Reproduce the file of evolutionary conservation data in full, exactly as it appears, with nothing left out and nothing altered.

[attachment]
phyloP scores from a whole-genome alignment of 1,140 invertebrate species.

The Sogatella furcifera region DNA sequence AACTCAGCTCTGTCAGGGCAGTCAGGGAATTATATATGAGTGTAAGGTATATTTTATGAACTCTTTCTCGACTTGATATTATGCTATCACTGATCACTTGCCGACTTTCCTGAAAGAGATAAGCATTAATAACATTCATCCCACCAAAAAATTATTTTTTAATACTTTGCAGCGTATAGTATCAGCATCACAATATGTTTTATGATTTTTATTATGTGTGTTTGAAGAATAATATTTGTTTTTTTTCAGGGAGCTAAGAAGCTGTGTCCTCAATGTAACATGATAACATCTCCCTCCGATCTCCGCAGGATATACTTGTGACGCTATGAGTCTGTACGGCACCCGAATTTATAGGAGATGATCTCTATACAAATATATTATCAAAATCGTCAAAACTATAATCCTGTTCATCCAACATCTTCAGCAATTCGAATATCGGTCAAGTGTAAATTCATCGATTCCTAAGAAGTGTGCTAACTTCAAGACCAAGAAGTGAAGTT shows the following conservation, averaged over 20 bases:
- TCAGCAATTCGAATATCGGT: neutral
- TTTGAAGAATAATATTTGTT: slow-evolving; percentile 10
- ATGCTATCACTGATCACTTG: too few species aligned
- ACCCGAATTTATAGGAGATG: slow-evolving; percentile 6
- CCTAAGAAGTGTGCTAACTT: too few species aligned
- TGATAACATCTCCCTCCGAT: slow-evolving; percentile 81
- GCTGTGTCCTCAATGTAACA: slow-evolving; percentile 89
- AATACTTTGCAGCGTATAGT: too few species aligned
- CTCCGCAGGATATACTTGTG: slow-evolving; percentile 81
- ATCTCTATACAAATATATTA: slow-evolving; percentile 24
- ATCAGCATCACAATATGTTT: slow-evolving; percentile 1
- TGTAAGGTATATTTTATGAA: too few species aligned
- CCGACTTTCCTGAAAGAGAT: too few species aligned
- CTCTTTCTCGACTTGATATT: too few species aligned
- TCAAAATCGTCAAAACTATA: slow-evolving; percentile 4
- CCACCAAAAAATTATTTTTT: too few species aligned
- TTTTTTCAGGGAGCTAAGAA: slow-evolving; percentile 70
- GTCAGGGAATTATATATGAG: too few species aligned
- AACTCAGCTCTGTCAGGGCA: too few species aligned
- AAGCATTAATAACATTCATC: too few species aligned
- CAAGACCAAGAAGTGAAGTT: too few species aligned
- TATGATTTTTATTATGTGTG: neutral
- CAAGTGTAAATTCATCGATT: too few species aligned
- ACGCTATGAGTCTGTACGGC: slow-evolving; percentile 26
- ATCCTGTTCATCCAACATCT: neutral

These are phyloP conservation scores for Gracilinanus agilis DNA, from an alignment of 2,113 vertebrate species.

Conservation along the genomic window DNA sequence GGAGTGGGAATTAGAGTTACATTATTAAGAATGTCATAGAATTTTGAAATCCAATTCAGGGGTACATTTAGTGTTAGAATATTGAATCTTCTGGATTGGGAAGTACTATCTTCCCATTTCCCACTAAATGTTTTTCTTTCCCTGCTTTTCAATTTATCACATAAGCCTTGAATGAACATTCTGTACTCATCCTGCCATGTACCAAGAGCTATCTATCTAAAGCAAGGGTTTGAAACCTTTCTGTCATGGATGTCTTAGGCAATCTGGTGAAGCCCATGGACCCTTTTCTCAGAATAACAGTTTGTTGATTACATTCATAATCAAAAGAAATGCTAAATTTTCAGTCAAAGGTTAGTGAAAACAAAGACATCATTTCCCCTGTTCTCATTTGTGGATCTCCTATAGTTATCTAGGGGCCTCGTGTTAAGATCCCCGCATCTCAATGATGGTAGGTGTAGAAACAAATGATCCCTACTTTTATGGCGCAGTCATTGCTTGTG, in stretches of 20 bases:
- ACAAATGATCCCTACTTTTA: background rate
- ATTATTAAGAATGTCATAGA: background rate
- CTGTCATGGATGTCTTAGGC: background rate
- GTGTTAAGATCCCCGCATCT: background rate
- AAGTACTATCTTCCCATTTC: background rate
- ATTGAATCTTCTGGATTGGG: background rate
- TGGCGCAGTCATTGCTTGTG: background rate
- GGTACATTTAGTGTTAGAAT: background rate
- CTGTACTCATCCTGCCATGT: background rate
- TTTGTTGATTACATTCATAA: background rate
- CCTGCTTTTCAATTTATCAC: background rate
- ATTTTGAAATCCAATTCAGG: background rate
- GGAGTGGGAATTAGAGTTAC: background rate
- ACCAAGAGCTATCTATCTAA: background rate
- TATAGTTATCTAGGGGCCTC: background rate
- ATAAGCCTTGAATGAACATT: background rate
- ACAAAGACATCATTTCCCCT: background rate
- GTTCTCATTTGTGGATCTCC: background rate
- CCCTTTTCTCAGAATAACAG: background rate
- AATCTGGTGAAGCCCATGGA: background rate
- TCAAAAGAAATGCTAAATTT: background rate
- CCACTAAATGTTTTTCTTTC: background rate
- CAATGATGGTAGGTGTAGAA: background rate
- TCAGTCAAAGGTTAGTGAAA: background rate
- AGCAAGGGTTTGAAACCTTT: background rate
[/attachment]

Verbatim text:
phyloP scores from a whole-genome alignment of 1,140 invertebrate species.

The Sogatella furcifera region DNA sequence AACTCAGCTCTGTCAGGGCAGTCAGGGAATTATATATGAGTGTAAGGTATATTTTATGAACTCTTTCTCGACTTGATATTATGCTATCACTGATCACTTGCCGACTTTCCTGAAAGAGATAAGCATTAATAACATTCATCCCACCAAAAAATTATTTTTTAATACTTTGCAGCGTATAGTATCAGCATCACAATATGTTTTATGATTTTTATTATGTGTGTTTGAAGAATAATATTTGTTTTTTTTCAGGGAGCTAAGAAGCTGTGTCCTCAATGTAACATGATAACATCTCCCTCCGATCTCCGCAGGATATACTTGTGACGCTATGAGTCTGTACGGCACCCGAATTTATAGGAGATGATCTCTATACAAATATATTATCAAAATCGTCAAAACTATAATCCTGTTCATCCAACATCTTCAGCAATTCGAATATCGGTCAAGTGTAAATTCATCGATTCCTAAGAAGTGTGCTAACTTCAAGACCAAGAAGTGAAGTT shows the following conservation, averaged over 20 bases:
- TCAGCAATTCGAATATCGGT: neutral
- TTTGAAGAATAATATTTGTT: slow-evolving; percentile 10
- ATGCTATCACTGATCACTTG: too few species aligned
- ACCCGAATTTATAGGAGATG: slow-evolving; percentile 6
- CCTAAGAAGTGTGCTAACTT: too few species aligned
- TGATAACATCTCCCTCCGAT: slow-evolving; percentile 81
- GCTGTGTCCTCAATGTAACA: slow-evolving; percentile 89
- AATACTTTGCAGCGTATAGT: too few species aligned
- CTCCGCAGGATATACTTGTG: slow-evolving; percentile 81
- ATCTCTATACAAATATATTA: slow-evolving; percentile 24
- ATCAGCATCACAATATGTTT: slow-evolving; percentile 1
- TGTAAGGTATATTTTATGAA: too few species aligned
- CCGACTTTCCTGAAAGAGAT: too few species aligned
- CTCTTTCTCGACTTGATATT: too few species aligned
- TCAAAATCGTCAAAACTATA: slow-evolving; percentile 4
- CCACCAAAAAATTATTTTTT: too few species aligned
- TTTTTTCAGGGAGCTAAGAA: slow-evolving; percentile 70
- GTCAGGGAATTATATATGAG: too few species aligned
- AACTCAGCTCTGTCAGGGCA: too few species aligned
- AAGCATTAATAACATTCATC: too few species aligned
- CAAGACCAAGAAGTGAAGTT: too few species aligned
- TATGATTTTTATTATGTGTG: neutral
- CAAGTGTAAATTCATCGATT: too few species aligned
- ACGCTATGAGTCTGTACGGC: slow-evolving; percentile 26
- ATCCTGTTCATCCAACATCT: neutral

These are phyloP conservation scores for Gracilinanus agilis DNA, from an alignment of 2,113 vertebrate species.

Conservation along the genomic window DNA sequence GGAGTGGGAATTAGAGTTACATTATTAAGAATGTCATAGAATTTTGAAATCCAATTCAGGGGTACATTTAGTGTTAGAATATTGAATCTTCTGGATTGGGAAGTACTATCTTCCCATTTCCCACTAAATGTTTTTCTTTCCCTGCTTTTCAATTTATCACATAAGCCTTGAATGAACATTCTGTACTCATCCTGCCATGTACCAAGAGCTATCTATCTAAAGCAAGGGTTTGAAACCTTTCTGTCATGGATGTCTTAGGCAATCTGGTGAAGCCCATGGACCCTTTTCTCAGAATAACAGTTTGTTGATTACATTCATAATCAAAAGAAATGCTAAATTTTCAGTCAAAGGTTAGTGAAAACAAAGACATCATTTCCCCTGTTCTCATTTGTGGATCTCCTATAGTTATCTAGGGGCCTCGTGTTAAGATCCCCGCATCTCAATGATGGTAGGTGTAGAAACAAATGATCCCTACTTTTATGGCGCAGTCATTGCTTGTG, in stretches of 20 bases:
- ACAAATGATCCCTACTTTTA: background rate
- ATTATTAAGAATGTCATAGA: background rate
- CTGTCATGGATGTCTTAGGC: background rate
- GTGTTAAGATCCCCGCATCT: background rate
- AAGTACTATCTTCCCATTTC: background rate
- ATTGAATCTTCTGGATTGGG: background rate
- TGGCGCAGTCATTGCTTGTG: background rate
- GGTACATTTAGTGTTAGAAT: background rate
- CTGTACTCATCCTGCCATGT: background rate
- TTTGTTGATTACATTCATAA: background rate
- CCTGCTTTTCAATTTATCAC: background rate
- ATTTTGAAATCCAATTCAGG: background rate
- GGAGTGGGAATTAGAGTTAC: background rate
- ACCAAGAGCTATCTATCTAA: background rate
- TATAGTTATCTAGGGGCCTC: background rate
- ATAAGCCTTGAATGAACATT: background rate
- ACAAAGACATCATTTCCCCT: background rate
- GTTCTCATTTGTGGATCTCC: background rate
- CCCTTTTCTCAGAATAACAG: background rate
- AATCTGGTGAAGCCCATGGA: background rate
- TCAAAAGAAATGCTAAATTT: background rate
- CCACTAAATGTTTTTCTTTC: background rate
- CAATGATGGTAGGTGTAGAA: background rate
- TCAGTCAAAGGTTAGTGAAA: background rate
- AGCAAGGGTTTGAAACCTTT: background rate